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Barton Gellman offers alarming scenarios for the Nov. 3 aftermath

You must read it, but you won’t sleep well afterwards. Headlined “The Election That Could Break America,” it’s in The Atlantic.

President Donald Trump
REUTERS/Jonathan Ernst
President Donald Trump
I was slow in getting to an alarming and epic overview by Barton Gellman in The Atlantic about some of the possible scenarios if both sides are willing to go nuclear in the aftermath of the November election.

You must read it, but you won’t sleep well afterwards. Headlined: “The Election That Could Break America,” it’s here.

The summary is this: If, as seems likely at the moment, Trump loses the election by any rational reckoning, but refuses to concede, relying on his newfound and oft-repeated belief that absentee/mail-in ballots —  especially those that arrive after Election Day — are inherently fraudulent or unreliable, and if enough Republicans in Congress are willing to cooperate with subverting the result by any means, they have a lot of means.

Gellman lays them out. There are many constitutional provisions and federal laws in play, but they pull in both directions. If, as seems slightly possible, Democrats have won control of both houses of Congress in November, odds favor them getting Joe Biden declared the new president.

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Donald Trump, Gellman says, will never under any circumstances, concede and cooperate with a peaceful transfer of power. It’s not in him.

Assuming that even into January the current division of a Republican-controlled Senate and a Democratic House are maintained, there is no obvious way to get to a peaceful transfer of power. 

You should be aware of a fairly hideous/ridiculous provision, embedded in the Constitution, that in the event no one has won the election in the Electoral College, the House is authorized to choose the president. Although the House will almost certainly have a Democratic majority, that House vote is taken on a one-state, one vote basis. Republicans actually control more state delegations than Democrats do. If everyone keeps just voting their party line, they would be in a position to choose Trump.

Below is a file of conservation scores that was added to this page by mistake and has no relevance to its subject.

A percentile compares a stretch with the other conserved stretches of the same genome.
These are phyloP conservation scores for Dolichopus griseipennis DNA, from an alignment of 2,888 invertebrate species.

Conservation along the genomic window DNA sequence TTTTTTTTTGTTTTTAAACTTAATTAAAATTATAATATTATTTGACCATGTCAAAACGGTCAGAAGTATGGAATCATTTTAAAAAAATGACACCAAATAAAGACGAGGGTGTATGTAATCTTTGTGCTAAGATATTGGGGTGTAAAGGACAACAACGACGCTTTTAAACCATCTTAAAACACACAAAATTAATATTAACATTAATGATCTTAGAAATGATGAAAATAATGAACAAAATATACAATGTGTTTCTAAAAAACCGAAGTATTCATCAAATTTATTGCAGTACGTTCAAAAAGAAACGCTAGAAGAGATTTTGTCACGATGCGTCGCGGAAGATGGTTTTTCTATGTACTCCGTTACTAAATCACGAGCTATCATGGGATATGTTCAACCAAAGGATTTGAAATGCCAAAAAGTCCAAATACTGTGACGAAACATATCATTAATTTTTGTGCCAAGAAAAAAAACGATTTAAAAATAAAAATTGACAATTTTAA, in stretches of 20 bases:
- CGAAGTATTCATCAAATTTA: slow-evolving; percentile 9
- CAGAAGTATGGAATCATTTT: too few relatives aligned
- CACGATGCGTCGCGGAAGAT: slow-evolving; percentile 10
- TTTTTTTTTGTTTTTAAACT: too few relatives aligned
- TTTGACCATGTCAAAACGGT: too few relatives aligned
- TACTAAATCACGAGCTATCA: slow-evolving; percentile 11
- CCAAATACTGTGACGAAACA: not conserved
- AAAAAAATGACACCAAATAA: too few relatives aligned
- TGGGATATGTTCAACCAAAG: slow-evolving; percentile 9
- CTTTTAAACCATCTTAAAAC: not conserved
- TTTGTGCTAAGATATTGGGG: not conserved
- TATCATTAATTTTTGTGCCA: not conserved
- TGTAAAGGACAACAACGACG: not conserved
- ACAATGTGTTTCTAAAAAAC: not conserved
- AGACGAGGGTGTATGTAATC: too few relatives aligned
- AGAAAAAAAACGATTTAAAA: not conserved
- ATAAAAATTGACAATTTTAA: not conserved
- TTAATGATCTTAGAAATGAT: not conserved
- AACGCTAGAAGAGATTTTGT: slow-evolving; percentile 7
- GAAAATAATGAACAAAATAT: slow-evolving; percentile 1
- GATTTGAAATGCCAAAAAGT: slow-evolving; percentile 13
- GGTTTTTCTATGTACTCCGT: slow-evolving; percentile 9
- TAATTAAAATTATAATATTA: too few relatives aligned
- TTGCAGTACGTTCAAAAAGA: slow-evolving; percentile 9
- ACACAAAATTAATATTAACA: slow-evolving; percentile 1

But Speaker Nancy Pelosi could simply refuse to allow that vote by shutting down the House, with the backing of her majority. Under this insane scenario, there would be no way to declare the election of a new president, nor to extend Trump’s term past inauguration day (January 20) and the Constitution says that in such a scenario the speaker, yes, Pelosi (assuming that Republicans have not taken over the House in the election, which no one expects) would become acting president, indefinitely, until something else is figured out, with no obvious way to figure it out.

I’ve heard that one before, but found it laughable. Now I’m not laughing. I’m fairly terrified, not at the prospect of “acting president Pelosi,” but at the prospect that our Constitution, once considered so brilliantly designed that the poet James Russell Lowell called it “a machine that would go of itself,” currently doesn’t seem to have a better answer. 

The Supreme Court, which will almost certainly by then be packed into a 6-3 Republican majority, could weigh in. In fact, Trump specifically referred to the urgency of getting his latest nominee confirmed quickly, perhaps to ensure a favorable outcome for himself. Would the House, controlled by Democrats, and Acting President Pelosi accede to such a ruling? 

If the story ends either of those ways, with Acting President Pelosi serving indefinitely, or with a party-line ruling by unelected justices, how close will we be to the end of democracy in America?

Here’s another link to the Gellman/Atlantic piece.